Q: So, how much of the year do you get to spend at home in Andersonville?
A: It’s gonna be, I’d say, it’s gonna be, something like maybe a third of the year that I’m gonna be in Chicago. The rest of the time, I’m on the road.
Q: Is there anything else I should mention in terms of things you do for fun?
Q: Do don’t have a day job, right — you’re a full-time musician?
A: Right, right. I mean, this is anecdotal, but — so I’m doing this interview for a paper in Indiana. The interviewer says: “I really feel like I know you because you’ve been back and forth a lot and some of the band still lives here in Indiana. And you got five records done this year, so you must have a lot of free time.” And I was just blown away, that there is someone that thinks that this is a product of free time. Because this is really the product hard day-to-day work, but it comes from all of those years when I was sweating in some shitty job. Some shitty full-time job. And I was writing songs. I got up two hours, three hours early.
Q: What kind of jobs did you have?
A: Everything. At last count, I had over just 30 menial, stupid jobs. But you know, when I would have to go to work, I would get up two or three hours early, and I would write songs in the morning, even if that means being up at 4 and writing for a few hours and then go to work. And then come home and write more songs. So, now, just because I’m not working a physical 9-to-5 job, songwriting, it’s definitely a full-time thing. So, it was just funny to be interviewed by someone who thought, like, this is just the result of having a hell of a lot of —
Q: You’re kicking back and taking it easy and writing five records?
Q: So, when you write songs every day, does it just — do you ever get writer’s block—
Q: Or does it come out pretty easily?
A: Here’s the thing. You want a well-oiled machine. Maybe the machine sucks. The design of the machine might suck. But I’ve had a really, really good stretch the last couple of years where, you know, I’m just not afraid to throw stuff away. When it’s a bad song, I kind of know it. While I’m writing it.
Q: Do you ever change your mind, go back and listen to a tape from a few years ago and you think—
A: Well, that’s the thing: I physically throw things away. I actually, when it’s a demo, and I feel like it’s not going anywhere, I have to get it out of my life. And I physically throw it in the trash. There’s no going back. Secretly Canadian has, like, a vault filled with outtakes and demos and all these things from before — Sometimes I feel like I’m going to give them one-sixteenth of what I have, just so I can put it away. Someday, they might want to listen to that stuff. I might want to listen to that stuff. But most of the time, I’m, once a week, throwing out stuff.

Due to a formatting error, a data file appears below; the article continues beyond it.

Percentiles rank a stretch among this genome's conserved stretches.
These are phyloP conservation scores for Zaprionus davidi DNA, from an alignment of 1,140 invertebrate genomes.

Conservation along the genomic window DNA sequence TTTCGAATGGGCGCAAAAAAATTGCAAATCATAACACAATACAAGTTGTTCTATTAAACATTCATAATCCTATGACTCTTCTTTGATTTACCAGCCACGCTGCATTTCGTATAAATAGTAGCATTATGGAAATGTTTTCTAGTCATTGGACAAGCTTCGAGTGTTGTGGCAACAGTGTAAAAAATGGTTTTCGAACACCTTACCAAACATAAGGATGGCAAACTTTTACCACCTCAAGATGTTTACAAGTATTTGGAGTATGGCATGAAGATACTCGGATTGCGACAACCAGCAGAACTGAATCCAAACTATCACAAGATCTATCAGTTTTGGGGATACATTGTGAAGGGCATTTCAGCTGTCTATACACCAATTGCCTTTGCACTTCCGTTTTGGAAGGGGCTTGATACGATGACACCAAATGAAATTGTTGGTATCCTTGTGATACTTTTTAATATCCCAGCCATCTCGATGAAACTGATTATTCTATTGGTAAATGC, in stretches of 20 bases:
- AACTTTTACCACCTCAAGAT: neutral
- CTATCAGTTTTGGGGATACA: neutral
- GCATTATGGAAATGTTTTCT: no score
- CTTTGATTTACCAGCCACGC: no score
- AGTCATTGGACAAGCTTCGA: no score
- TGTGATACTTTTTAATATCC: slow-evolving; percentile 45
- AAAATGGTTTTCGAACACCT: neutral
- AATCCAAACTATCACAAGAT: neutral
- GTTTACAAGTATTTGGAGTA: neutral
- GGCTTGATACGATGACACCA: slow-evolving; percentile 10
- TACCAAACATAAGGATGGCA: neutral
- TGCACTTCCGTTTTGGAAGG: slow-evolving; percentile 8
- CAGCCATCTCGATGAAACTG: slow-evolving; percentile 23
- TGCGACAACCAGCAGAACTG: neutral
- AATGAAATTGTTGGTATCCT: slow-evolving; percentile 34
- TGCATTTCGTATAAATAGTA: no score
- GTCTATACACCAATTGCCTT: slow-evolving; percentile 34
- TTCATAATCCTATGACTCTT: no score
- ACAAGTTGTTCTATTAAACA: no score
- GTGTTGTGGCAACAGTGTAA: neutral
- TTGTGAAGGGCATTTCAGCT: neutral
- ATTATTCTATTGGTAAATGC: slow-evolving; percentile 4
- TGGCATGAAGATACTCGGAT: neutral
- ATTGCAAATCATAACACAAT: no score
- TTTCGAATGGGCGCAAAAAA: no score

Q: You’re not going to do the thing that Guided By Voices did and put out a box set of outtakes from the outtakes, like, 10 years later?
A: Yeah, I don’t think could — I can’t do that because, like I say, physically I throw out everything. I think that that’s good. I think that that’s good. I’ve always — you know, for 10 years I thought, for 10 years I had this rule that I could only have 50 records. Couldn’t have any more than 50 records in my life.
Q: And what number are you are at right, depending on how— [At this point, I thought he was talking about the number of albums he would record in his life, but it became clear he meant the number of records that he owned.]
A: Well, right now, I have, I probably have at least 200 records, because I just buy things and I buy things so much I don’t have time to listen to them? But I’m getting it back down to 50. The 50 rule. And it’s the same thing with songs. When you’re writing a record, you keep — I keep this thing in mind.
The moment you write a song that sounds like it doesn’t fit with the rest of what you’ve been doing for the last month or so, then you set that aside and then you go back and you try to determine if those songs that you’ve done recently are really a cohesive unit. The song that sort of like threw you off and then was like a clue into maybe where the next record’s gonna go is the thing that makes you realize it’s time to book time in the studio and get these songs done with. Because it’s a very, very, very small window, and I will have no interest — because I’ve put so much work into these songs — I don’t have interest in going back to them. If they don’t materialize on tape and come out as a record, I’m not going to reinvest any part of my life to go back and get to know those songs and try to get back into my way of thinking as I had been when I wrote those songs. So, like I said, it’s a really small window.